Una de Dos, 2004

Una de dos is set against the rural backdrop of Argentina in 2002 as a protracted recession and a government-instituted, desperate measure austerity plan to rescue the national economy from insolvency through the devaluation of its currency and announced default on its foreign debt has led to widespread rioting and worker strikes in the cities that has effectively crippled the country’s economic backbone. A low-level mob courier trafficking in counterfeit currency, Martin, is directed to discontinue operations and maintain a low profile until contacted. Inevitably, Martin’s return home to the rural province that is seemingly removed from the chaos and socio-political instability of the urban areas (an abandoned train platform and overlooking tracks reinforces this appearance of isolation) illustrates the far-reaching repercussions of the economic crisis as neighborhood shop owners are forced to turn away friends and family by refusing to operate on credit, workers struggle to devise ways to subsidize their wage shortfall (often in vain), local businesses are shuttered indefinitely (in an incisive sequence of the three young women strolling through the empty market streets that is seemingly only inhabited by stray dogs (a scenario that recalls the running motif of Béla Tarr’s Damnation), and a sense of moral desolation has taken root, manifesting in increased acts of recklessness (implied in Pilar’s story of her abducted, hitchhiking cousin) and chemical dependency. Following in the vein of contemporary Argentinean cinema in which the narrative is subtly explored through minute observations of the quotidian, Alejo Hernán Taube creates a competent and insightful portrait of sentimental inertia borne of economic uncertainty. Unfortunately, the film strays from its focus through the inclusion of tangential sex scenes that are neither motivated by money (which would have reinforced the idea of human commodification) nor by emotional desperation (which would have served as a broader comment on the demoralized social psyche), creating disposable episodes that serve only to showcase the physical appeal of the handsome lead actor, and diluting the film’s more potent images of aimless, instinctual survival.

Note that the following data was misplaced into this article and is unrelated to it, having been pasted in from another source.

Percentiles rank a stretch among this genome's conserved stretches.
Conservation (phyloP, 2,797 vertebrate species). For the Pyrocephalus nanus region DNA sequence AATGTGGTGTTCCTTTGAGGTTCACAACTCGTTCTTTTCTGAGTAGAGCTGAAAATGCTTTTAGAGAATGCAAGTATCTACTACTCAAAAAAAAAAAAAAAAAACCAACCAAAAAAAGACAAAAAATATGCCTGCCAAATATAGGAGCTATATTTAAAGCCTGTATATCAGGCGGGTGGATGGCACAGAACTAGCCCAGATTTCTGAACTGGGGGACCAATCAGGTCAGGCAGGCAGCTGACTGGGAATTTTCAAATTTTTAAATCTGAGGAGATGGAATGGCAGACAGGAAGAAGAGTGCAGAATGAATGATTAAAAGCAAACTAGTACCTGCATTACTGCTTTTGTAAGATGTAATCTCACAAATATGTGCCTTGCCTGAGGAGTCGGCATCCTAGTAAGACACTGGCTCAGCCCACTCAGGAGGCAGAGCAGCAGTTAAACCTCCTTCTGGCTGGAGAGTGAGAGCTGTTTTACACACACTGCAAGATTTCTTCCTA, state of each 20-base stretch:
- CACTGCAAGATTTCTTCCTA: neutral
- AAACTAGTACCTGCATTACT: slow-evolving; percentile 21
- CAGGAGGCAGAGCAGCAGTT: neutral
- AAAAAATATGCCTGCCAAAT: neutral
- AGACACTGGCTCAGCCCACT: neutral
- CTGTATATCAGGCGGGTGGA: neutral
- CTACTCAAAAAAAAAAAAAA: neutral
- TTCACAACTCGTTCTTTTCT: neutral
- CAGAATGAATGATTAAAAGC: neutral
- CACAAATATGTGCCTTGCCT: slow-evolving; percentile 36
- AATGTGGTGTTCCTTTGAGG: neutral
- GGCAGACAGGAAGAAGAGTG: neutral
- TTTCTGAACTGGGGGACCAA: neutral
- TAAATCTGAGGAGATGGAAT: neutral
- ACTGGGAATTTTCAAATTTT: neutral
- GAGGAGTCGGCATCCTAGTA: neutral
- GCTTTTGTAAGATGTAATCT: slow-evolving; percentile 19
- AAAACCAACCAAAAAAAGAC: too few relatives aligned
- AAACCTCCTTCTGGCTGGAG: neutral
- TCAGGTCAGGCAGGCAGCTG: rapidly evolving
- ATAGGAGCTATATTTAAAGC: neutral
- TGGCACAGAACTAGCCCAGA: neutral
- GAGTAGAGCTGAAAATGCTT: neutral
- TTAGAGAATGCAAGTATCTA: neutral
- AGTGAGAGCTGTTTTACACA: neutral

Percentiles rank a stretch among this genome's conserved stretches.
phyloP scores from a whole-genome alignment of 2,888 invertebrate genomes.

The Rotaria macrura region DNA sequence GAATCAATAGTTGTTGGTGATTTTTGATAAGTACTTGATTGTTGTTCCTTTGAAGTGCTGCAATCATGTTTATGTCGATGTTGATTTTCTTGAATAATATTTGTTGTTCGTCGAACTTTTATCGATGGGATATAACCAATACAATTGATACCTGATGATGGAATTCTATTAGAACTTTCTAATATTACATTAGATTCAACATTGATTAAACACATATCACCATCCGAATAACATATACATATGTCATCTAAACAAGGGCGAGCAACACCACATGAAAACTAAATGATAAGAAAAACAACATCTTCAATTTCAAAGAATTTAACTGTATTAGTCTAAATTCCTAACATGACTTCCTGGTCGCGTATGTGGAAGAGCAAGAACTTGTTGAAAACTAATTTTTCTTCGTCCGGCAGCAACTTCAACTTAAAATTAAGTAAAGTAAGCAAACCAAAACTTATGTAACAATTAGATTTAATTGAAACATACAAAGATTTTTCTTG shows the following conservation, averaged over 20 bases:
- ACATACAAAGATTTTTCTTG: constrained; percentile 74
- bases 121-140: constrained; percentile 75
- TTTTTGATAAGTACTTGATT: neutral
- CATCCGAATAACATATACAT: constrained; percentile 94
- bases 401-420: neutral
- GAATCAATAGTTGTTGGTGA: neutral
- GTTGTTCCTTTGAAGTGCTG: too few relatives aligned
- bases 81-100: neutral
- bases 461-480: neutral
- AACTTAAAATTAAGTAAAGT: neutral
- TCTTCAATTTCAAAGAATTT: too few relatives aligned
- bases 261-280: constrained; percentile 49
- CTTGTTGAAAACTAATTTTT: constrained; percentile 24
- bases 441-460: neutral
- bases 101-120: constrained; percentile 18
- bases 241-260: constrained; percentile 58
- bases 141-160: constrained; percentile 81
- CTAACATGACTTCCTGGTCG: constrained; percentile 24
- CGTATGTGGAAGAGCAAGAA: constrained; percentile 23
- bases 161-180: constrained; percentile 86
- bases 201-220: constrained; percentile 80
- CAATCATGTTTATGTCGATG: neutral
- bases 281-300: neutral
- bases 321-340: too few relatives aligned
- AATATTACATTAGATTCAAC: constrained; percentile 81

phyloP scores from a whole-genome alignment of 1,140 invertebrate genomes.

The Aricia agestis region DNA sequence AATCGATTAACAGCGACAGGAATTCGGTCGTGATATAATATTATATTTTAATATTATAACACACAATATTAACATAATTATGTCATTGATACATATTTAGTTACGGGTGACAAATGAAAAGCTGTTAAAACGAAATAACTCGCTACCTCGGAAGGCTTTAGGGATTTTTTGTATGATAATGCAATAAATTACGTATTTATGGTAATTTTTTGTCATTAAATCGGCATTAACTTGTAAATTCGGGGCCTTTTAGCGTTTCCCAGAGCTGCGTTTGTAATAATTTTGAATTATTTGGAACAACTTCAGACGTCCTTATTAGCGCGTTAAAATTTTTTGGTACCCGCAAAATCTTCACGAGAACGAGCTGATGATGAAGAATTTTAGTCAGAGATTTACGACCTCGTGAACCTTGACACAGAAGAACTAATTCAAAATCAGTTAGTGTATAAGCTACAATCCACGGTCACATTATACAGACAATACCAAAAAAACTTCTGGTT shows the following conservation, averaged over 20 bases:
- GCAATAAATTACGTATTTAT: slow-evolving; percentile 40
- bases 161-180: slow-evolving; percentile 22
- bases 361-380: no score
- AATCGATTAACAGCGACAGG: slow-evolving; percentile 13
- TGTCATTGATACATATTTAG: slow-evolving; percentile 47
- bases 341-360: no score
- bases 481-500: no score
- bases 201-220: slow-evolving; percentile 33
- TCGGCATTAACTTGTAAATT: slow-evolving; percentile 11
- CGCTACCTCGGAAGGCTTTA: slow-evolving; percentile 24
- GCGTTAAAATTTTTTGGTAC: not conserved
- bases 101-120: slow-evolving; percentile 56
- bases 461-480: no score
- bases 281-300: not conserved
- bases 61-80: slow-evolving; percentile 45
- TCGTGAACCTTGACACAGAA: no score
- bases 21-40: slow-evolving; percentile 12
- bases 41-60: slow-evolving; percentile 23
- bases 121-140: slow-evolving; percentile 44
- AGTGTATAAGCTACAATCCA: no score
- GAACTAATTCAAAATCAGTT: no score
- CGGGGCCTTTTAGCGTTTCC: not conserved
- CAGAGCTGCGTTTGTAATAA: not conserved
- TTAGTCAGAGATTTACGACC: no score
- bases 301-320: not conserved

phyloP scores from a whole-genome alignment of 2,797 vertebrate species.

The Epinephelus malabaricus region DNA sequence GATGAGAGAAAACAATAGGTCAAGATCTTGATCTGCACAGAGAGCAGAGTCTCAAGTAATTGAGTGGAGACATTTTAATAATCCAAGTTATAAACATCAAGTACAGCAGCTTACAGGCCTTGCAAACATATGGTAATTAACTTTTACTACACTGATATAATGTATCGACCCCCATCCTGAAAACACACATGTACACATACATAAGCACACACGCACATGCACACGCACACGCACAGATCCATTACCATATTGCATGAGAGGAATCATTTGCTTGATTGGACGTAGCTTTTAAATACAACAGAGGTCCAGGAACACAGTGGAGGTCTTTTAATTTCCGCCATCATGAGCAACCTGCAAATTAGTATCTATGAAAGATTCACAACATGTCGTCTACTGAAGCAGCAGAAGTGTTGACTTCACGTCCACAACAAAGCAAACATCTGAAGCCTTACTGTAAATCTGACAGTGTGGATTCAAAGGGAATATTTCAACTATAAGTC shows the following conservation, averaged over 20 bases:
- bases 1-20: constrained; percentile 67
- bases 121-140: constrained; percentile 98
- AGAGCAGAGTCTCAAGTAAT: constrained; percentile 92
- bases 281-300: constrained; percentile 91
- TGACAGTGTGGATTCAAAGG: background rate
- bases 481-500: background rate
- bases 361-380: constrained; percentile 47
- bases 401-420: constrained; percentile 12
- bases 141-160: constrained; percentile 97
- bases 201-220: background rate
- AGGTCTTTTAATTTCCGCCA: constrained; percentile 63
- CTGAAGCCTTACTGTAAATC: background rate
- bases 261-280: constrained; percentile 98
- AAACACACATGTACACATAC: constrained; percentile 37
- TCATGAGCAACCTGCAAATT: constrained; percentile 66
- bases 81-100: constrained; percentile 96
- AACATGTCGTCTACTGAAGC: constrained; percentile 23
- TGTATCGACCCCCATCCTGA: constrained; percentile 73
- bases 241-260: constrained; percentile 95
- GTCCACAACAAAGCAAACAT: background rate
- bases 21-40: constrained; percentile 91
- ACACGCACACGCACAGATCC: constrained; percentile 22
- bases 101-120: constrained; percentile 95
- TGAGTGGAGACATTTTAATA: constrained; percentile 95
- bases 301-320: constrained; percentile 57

© Acquarello 2004. All rights reserved.